Friday, September 6, 2019


Year by year, our complexions
seem to worsen.
Every pockmark or pimple
is a jot we should have written,
each new wrinkle,
some metaphor we've failed
to explore—or an image
we'd barely dirtied our minds on
before abandoning for the sake
of a cleaner-cut conversation.

Every line which hasn't been
elongated successfully
is another ligament tightening,
until we begin to feel
whole stanzas still inside us
one by one, shuttering their doors,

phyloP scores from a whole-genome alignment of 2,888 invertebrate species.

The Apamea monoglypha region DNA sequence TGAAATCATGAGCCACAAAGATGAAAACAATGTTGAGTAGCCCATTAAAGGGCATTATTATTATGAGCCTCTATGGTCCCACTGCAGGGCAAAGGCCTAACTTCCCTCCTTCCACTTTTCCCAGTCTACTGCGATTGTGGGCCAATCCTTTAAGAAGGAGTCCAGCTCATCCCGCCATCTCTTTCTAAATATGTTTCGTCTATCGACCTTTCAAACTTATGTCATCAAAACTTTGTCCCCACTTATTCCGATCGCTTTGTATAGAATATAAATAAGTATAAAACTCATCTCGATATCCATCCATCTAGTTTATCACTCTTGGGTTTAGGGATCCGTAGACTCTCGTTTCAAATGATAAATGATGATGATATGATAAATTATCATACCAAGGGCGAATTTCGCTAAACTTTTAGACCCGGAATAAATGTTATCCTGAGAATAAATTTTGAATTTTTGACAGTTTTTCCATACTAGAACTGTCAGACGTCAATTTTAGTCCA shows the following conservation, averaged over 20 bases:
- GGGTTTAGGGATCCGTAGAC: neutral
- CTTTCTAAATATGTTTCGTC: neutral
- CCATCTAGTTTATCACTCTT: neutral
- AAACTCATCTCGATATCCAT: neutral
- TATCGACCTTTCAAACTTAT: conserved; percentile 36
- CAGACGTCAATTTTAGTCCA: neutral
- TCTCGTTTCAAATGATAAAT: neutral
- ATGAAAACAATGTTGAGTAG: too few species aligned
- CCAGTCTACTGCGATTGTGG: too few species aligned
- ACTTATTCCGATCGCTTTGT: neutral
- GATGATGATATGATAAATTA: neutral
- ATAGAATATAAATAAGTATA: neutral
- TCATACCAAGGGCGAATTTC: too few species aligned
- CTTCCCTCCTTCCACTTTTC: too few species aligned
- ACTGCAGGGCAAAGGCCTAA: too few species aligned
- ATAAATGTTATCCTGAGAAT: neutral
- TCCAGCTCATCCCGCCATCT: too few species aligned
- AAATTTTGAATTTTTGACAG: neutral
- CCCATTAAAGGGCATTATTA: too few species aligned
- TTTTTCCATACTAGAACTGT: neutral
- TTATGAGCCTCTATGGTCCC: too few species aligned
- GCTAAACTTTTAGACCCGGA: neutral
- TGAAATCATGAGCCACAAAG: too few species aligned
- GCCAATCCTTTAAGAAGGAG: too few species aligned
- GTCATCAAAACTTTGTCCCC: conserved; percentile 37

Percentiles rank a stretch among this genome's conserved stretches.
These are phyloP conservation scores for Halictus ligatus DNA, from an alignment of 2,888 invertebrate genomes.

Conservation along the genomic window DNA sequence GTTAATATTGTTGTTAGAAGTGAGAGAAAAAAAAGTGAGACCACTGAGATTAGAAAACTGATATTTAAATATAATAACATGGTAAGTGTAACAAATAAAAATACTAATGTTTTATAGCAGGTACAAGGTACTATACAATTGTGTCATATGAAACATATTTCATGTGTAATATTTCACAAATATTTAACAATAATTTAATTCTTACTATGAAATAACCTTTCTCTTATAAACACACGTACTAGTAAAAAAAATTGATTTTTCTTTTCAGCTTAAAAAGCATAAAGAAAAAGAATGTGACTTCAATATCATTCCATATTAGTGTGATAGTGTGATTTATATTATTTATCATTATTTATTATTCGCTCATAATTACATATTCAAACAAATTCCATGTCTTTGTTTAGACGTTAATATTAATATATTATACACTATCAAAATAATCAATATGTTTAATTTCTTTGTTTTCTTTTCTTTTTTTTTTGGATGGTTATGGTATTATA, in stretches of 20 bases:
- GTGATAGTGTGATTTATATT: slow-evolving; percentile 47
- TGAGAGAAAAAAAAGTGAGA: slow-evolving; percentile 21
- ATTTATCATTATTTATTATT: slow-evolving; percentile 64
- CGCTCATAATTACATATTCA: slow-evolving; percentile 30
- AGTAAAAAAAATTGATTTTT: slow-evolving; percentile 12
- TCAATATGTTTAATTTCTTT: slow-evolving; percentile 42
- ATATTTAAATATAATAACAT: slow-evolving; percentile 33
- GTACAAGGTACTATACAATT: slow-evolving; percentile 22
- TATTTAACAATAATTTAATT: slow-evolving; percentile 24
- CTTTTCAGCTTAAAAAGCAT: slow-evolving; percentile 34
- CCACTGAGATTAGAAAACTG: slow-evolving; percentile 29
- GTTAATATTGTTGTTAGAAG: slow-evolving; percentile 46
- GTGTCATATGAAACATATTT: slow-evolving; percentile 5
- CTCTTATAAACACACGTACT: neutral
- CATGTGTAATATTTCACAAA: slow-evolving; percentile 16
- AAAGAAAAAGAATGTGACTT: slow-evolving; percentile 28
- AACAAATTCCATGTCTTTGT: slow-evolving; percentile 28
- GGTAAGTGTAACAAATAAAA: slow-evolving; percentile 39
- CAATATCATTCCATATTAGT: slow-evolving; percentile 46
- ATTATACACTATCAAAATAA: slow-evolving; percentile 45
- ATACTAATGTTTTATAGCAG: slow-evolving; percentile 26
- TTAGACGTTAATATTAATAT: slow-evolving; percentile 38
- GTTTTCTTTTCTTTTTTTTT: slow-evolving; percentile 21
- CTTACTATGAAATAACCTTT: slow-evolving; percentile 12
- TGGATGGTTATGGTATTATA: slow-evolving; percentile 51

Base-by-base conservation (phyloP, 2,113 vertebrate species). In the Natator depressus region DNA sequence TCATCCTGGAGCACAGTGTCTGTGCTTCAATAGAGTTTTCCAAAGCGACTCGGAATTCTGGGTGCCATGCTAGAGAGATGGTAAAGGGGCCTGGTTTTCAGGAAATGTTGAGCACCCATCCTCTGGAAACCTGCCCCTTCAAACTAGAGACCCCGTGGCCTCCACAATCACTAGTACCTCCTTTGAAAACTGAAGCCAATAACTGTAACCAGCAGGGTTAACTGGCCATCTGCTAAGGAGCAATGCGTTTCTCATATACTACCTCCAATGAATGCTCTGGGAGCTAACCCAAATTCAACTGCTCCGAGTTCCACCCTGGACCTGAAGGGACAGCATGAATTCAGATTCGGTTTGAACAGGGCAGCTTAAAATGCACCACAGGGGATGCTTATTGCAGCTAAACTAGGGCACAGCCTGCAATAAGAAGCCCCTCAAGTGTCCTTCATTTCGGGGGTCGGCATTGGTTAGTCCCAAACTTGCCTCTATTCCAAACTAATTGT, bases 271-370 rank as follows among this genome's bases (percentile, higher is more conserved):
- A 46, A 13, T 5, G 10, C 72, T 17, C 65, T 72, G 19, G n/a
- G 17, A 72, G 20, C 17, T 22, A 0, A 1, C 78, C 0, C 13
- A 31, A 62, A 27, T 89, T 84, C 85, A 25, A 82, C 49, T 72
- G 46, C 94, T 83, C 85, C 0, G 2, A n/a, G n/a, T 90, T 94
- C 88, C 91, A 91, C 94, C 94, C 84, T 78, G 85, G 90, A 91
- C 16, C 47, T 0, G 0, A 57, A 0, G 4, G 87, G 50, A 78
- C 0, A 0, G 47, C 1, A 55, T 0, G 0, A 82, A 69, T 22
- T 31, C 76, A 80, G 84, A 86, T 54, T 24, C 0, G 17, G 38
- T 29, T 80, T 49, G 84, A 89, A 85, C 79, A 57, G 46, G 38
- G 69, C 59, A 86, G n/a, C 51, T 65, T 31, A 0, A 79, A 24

cooling down, getting dusty—
the way joints get rusty,
cartilage hardens, and breathing
and bloodflow begin to slow.

What are these statues
we're all turning into? What
grotesque creature (and from
where?) do we slouch toward?
Which crumpled object, cracked
nationalist symbol, club-footed
iamb, or hoarse-whispered word?
Maybe things don't fall apart;
maybe they just harden,
and harden, and conserve—until

all life is
is arches and serifs;
some are just slightly
ahead of the curve:
from Abraham and Sarah,
to Binkie and Herb—
everyone on earth
who has ever existed
sooner or later
is a word.